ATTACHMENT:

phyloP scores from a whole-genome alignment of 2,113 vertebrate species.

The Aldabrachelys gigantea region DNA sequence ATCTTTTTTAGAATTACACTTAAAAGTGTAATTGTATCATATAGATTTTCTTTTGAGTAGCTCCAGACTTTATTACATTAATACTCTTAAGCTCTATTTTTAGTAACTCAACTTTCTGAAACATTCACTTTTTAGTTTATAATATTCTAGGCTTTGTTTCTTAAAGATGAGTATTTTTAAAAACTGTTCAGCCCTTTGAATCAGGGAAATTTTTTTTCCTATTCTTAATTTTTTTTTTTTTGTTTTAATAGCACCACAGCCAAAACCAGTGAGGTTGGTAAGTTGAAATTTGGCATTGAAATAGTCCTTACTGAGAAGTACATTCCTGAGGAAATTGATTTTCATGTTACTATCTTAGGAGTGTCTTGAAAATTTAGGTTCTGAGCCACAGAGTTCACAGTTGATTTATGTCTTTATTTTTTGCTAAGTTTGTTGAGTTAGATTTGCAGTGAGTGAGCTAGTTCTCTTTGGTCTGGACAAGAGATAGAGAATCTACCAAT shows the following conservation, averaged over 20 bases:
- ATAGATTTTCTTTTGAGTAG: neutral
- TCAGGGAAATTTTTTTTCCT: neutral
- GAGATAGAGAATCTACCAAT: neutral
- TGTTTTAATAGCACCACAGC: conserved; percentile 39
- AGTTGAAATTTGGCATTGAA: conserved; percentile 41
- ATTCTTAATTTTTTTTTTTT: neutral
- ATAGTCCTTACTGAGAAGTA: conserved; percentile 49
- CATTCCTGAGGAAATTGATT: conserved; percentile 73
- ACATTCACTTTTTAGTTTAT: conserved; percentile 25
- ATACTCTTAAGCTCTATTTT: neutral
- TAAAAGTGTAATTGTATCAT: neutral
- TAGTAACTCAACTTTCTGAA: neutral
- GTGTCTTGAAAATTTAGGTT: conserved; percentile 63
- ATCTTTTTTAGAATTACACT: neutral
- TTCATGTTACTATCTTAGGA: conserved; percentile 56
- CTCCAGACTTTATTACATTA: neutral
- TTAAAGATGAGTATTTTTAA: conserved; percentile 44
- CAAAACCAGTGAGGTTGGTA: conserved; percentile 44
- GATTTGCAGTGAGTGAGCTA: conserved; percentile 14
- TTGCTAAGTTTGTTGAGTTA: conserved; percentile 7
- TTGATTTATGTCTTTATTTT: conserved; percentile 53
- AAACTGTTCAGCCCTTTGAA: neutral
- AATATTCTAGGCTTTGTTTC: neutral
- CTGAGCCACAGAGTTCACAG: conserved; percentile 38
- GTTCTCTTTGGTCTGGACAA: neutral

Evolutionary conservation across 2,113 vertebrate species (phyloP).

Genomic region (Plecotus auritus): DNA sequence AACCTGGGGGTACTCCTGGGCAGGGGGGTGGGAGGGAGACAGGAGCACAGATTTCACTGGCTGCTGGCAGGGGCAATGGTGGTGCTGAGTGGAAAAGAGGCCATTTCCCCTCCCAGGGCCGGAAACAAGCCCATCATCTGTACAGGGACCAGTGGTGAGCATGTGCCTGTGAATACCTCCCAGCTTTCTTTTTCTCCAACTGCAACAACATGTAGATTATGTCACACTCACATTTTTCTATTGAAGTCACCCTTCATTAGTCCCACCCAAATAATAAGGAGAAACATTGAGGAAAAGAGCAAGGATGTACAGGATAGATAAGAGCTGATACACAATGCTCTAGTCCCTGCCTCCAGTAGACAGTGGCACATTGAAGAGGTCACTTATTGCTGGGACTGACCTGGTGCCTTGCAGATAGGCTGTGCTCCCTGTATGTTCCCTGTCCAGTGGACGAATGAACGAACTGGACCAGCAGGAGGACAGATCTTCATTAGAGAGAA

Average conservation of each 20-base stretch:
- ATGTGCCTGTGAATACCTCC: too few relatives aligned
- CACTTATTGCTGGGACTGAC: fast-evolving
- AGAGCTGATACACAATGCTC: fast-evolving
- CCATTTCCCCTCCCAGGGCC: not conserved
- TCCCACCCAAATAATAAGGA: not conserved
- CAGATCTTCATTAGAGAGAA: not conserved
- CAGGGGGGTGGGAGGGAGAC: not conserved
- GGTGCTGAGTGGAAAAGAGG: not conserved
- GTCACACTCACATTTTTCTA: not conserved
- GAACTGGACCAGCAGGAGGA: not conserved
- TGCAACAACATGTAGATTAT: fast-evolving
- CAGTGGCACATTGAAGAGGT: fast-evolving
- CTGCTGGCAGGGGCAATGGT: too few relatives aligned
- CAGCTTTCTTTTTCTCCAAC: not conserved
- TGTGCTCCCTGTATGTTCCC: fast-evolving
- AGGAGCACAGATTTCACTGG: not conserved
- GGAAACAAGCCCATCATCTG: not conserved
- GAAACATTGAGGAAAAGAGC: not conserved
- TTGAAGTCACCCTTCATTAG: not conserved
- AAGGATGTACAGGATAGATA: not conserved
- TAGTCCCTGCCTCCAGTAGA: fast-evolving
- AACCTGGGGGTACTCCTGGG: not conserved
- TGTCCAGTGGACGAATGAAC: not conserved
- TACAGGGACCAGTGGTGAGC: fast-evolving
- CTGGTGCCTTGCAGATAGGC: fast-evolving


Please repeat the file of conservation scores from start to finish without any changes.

phyloP scores from a whole-genome alignment of 2,113 vertebrate species.

The Aldabrachelys gigantea region DNA sequence ATCTTTTTTAGAATTACACTTAAAAGTGTAATTGTATCATATAGATTTTCTTTTGAGTAGCTCCAGACTTTATTACATTAATACTCTTAAGCTCTATTTTTAGTAACTCAACTTTCTGAAACATTCACTTTTTAGTTTATAATATTCTAGGCTTTGTTTCTTAAAGATGAGTATTTTTAAAAACTGTTCAGCCCTTTGAATCAGGGAAATTTTTTTTCCTATTCTTAATTTTTTTTTTTTTGTTTTAATAGCACCACAGCCAAAACCAGTGAGGTTGGTAAGTTGAAATTTGGCATTGAAATAGTCCTTACTGAGAAGTACATTCCTGAGGAAATTGATTTTCATGTTACTATCTTAGGAGTGTCTTGAAAATTTAGGTTCTGAGCCACAGAGTTCACAGTTGATTTATGTCTTTATTTTTTGCTAAGTTTGTTGAGTTAGATTTGCAGTGAGTGAGCTAGTTCTCTTTGGTCTGGACAAGAGATAGAGAATCTACCAAT shows the following conservation, averaged over 20 bases:
- ATAGATTTTCTTTTGAGTAG: neutral
- TCAGGGAAATTTTTTTTCCT: neutral
- GAGATAGAGAATCTACCAAT: neutral
- TGTTTTAATAGCACCACAGC: conserved; percentile 39
- AGTTGAAATTTGGCATTGAA: conserved; percentile 41
- ATTCTTAATTTTTTTTTTTT: neutral
- ATAGTCCTTACTGAGAAGTA: conserved; percentile 49
- CATTCCTGAGGAAATTGATT: conserved; percentile 73
- ACATTCACTTTTTAGTTTAT: conserved; percentile 25
- ATACTCTTAAGCTCTATTTT: neutral
- TAAAAGTGTAATTGTATCAT: neutral
- TAGTAACTCAACTTTCTGAA: neutral
- GTGTCTTGAAAATTTAGGTT: conserved; percentile 63
- ATCTTTTTTAGAATTACACT: neutral
- TTCATGTTACTATCTTAGGA: conserved; percentile 56
- CTCCAGACTTTATTACATTA: neutral
- TTAAAGATGAGTATTTTTAA: conserved; percentile 44
- CAAAACCAGTGAGGTTGGTA: conserved; percentile 44
- GATTTGCAGTGAGTGAGCTA: conserved; percentile 14
- TTGCTAAGTTTGTTGAGTTA: conserved; percentile 7
- TTGATTTATGTCTTTATTTT: conserved; percentile 53
- AAACTGTTCAGCCCTTTGAA: neutral
- AATATTCTAGGCTTTGTTTC: neutral
- CTGAGCCACAGAGTTCACAG: conserved; percentile 38
- GTTCTCTTTGGTCTGGACAA: neutral

Evolutionary conservation across 2,113 vertebrate species (phyloP).

Genomic region (Plecotus auritus): DNA sequence AACCTGGGGGTACTCCTGGGCAGGGGGGTGGGAGGGAGACAGGAGCACAGATTTCACTGGCTGCTGGCAGGGGCAATGGTGGTGCTGAGTGGAAAAGAGGCCATTTCCCCTCCCAGGGCCGGAAACAAGCCCATCATCTGTACAGGGACCAGTGGTGAGCATGTGCCTGTGAATACCTCCCAGCTTTCTTTTTCTCCAACTGCAACAACATGTAGATTATGTCACACTCACATTTTTCTATTGAAGTCACCCTTCATTAGTCCCACCCAAATAATAAGGAGAAACATTGAGGAAAAGAGCAAGGATGTACAGGATAGATAAGAGCTGATACACAATGCTCTAGTCCCTGCCTCCAGTAGACAGTGGCACATTGAAGAGGTCACTTATTGCTGGGACTGACCTGGTGCCTTGCAGATAGGCTGTGCTCCCTGTATGTTCCCTGTCCAGTGGACGAATGAACGAACTGGACCAGCAGGAGGACAGATCTTCATTAGAGAGAA

Average conservation of each 20-base stretch:
- ATGTGCCTGTGAATACCTCC: too few relatives aligned
- CACTTATTGCTGGGACTGAC: fast-evolving
- AGAGCTGATACACAATGCTC: fast-evolving
- CCATTTCCCCTCCCAGGGCC: not conserved
- TCCCACCCAAATAATAAGGA: not conserved
- CAGATCTTCATTAGAGAGAA: not conserved
- CAGGGGGGTGGGAGGGAGAC: not conserved
- GGTGCTGAGTGGAAAAGAGG: not conserved
- GTCACACTCACATTTTTCTA: not conserved
- GAACTGGACCAGCAGGAGGA: not conserved
- TGCAACAACATGTAGATTAT: fast-evolving
- CAGTGGCACATTGAAGAGGT: fast-evolving
- CTGCTGGCAGGGGCAATGGT: too few relatives aligned
- CAGCTTTCTTTTTCTCCAAC: not conserved
- TGTGCTCCCTGTATGTTCCC: fast-evolving
- AGGAGCACAGATTTCACTGG: not conserved
- GGAAACAAGCCCATCATCTG: not conserved
- GAAACATTGAGGAAAAGAGC: not conserved
- TTGAAGTCACCCTTCATTAG: not conserved
- AAGGATGTACAGGATAGATA: not conserved
- TAGTCCCTGCCTCCAGTAGA: fast-evolving
- AACCTGGGGGTACTCCTGGG: not conserved
- TGTCCAGTGGACGAATGAAC: not conserved
- TACAGGGACCAGTGGTGAGC: fast-evolving
- CTGGTGCCTTGCAGATAGGC: fast-evolving